Drama Club: Message in a bottle

Why do I write? The question becomes really important now that three copies of my memoir are setting on my parent’s porch. One for mom, one for dad, and one for my sister Candra. A book cover with two boys kissing in front of the Salt Lake City Mormon Temple. All the details I’d hidden from my family during high school – details about love and sex that have been only half-explained over the years are now in print ready for them to peruse 

How will they react? Will it embarrass them, make them proud, or some mixture of each? Since they are in it, I wanted them to see it before the rest of the world starts reading it.  

As if the rest of the world is going to read it. There’s that too. More fear. The fear that no one will want to read it.   

So why do I write? One word: survival.  

It was a solace when I was a teenager and continued through the tough years of my young adulthood. Putting pen to paper (that’s what we did back then) conjured magic. The angst inside my heart became lighter as words fell from my pen onto the paper. I felt legitimized and relevant. It was a message in a bottle to a distant future, a place where people were allowed to love who they love and be honored for expressing their passions for art and beauty. 

The message made it. I’m here. And after a phone call to my parents letting them know the books are waiting for them – even as they drive back from their time working in their local Temple – I know, and more importantly, I feel the unconditional love I had hoped against hope would be found if I just wrote it all down. Let’s hope they feel the same way after they’ve read it.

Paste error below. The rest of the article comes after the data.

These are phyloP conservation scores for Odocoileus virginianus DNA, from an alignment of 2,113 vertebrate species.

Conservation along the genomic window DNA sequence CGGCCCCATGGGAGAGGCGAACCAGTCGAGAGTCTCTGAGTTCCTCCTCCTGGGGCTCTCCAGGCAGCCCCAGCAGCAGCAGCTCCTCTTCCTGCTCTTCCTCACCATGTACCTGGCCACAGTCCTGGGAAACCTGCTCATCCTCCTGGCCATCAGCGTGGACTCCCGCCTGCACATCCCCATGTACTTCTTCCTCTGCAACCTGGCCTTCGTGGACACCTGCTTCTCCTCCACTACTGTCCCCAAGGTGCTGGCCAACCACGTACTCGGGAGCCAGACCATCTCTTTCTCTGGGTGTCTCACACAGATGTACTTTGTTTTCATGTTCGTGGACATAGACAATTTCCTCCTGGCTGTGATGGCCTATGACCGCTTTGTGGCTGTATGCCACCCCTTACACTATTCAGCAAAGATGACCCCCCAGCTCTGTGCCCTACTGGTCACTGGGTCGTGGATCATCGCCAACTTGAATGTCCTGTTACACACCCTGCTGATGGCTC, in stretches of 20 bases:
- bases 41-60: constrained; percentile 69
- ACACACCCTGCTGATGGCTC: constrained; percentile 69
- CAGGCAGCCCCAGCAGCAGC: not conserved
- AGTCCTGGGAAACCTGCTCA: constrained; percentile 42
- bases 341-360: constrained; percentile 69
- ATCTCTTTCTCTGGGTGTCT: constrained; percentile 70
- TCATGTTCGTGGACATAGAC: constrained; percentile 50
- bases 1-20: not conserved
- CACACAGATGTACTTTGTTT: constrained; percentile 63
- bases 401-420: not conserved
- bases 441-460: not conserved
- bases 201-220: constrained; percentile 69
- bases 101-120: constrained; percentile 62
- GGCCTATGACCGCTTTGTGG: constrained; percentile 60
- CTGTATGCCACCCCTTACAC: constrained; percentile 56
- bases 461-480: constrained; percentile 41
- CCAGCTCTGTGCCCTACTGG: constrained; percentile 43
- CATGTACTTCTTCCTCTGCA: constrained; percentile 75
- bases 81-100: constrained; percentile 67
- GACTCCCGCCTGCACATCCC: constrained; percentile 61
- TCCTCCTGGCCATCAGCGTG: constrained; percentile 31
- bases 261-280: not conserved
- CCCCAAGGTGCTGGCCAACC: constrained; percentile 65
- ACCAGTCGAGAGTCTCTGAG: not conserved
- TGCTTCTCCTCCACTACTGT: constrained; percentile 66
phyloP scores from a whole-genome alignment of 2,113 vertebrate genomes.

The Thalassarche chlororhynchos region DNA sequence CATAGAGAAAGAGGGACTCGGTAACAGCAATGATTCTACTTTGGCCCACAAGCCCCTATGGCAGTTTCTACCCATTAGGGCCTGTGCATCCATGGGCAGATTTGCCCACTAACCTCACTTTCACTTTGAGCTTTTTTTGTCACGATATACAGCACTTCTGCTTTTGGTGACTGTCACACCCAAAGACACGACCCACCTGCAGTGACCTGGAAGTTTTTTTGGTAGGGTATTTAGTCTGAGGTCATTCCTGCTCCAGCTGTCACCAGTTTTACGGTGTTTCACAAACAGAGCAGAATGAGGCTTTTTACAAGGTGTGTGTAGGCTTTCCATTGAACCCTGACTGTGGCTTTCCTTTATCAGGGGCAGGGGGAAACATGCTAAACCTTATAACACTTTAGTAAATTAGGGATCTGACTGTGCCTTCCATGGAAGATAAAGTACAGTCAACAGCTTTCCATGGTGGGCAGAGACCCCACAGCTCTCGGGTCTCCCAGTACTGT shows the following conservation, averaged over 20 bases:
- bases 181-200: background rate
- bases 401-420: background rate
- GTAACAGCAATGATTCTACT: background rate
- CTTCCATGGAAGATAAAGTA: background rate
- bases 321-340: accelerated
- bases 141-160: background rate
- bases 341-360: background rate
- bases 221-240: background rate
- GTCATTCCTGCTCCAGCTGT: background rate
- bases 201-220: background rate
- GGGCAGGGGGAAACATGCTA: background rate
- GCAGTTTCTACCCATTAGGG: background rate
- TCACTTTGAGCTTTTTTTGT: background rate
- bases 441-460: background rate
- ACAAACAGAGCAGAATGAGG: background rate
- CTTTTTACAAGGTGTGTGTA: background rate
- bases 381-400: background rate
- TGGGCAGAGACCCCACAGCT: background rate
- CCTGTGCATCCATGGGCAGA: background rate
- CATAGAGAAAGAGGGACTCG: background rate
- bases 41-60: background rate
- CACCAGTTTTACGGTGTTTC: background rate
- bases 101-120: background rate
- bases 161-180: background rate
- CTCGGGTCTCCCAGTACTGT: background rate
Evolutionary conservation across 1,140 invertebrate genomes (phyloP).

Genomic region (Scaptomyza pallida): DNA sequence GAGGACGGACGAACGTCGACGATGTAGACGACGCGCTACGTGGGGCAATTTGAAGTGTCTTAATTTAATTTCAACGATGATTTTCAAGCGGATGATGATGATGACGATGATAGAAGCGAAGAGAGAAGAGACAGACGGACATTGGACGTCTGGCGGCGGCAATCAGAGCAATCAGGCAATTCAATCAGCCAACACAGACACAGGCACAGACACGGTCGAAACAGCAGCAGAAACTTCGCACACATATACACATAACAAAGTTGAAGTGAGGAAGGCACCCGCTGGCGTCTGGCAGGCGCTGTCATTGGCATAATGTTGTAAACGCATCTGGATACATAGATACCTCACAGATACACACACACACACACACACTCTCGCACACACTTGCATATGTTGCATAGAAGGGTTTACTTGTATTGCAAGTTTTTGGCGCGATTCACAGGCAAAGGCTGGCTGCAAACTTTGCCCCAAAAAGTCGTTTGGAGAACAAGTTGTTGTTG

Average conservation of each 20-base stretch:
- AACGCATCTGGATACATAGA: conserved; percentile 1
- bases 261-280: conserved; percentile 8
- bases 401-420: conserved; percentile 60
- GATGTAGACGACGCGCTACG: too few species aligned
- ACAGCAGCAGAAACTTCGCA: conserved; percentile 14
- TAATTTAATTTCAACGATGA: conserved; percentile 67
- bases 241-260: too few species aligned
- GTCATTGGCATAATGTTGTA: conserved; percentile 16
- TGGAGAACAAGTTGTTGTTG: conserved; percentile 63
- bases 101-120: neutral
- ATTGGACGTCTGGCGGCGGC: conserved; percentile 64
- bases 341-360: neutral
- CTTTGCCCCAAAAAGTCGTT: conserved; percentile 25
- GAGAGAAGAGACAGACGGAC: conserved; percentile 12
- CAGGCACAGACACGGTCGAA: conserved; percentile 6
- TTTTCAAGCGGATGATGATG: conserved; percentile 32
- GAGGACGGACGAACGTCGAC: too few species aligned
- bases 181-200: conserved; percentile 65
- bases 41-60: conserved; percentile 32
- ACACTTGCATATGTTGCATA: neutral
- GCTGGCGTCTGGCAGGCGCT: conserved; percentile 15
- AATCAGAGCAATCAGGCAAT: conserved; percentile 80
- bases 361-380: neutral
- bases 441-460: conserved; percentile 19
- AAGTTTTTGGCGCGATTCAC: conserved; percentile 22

Fellow meets Fellows LLF Emerging Writer’s Retreat – Day 1

I said good-bye to my wonderful fiancé in Hollywood this afternoon and left for a weeklong resident fellowship in the Lambda Literary Foundation Emerging Voices program on the American Jewish University campus in Bel Air. It is only thirty minutes away, but a wonderful new world away, quiet and cozy with wonderful views of the valley and beyond.

I just finished a quick buffet dinner with my queer brothers and sisters and I can feel something wonderful I the air. There is a tension that I recognize and am not afraid of. Back in my dorm room I’m reflecting on it, and intuition tells me that the awkwardness I feel and the tentativeness I see in my fellows is a shared expression of kindred soles that are not used to meeting family who mirror back an expression of their authentic core being. An easy sense of protocol and common banter has not been built up from a life long of experience of meeting people like ourselves, but we see it and are easing into it.

We are not only queer, but all 45 of us are also writers! I’m looking forward to the opening meeting on twenty minutes away.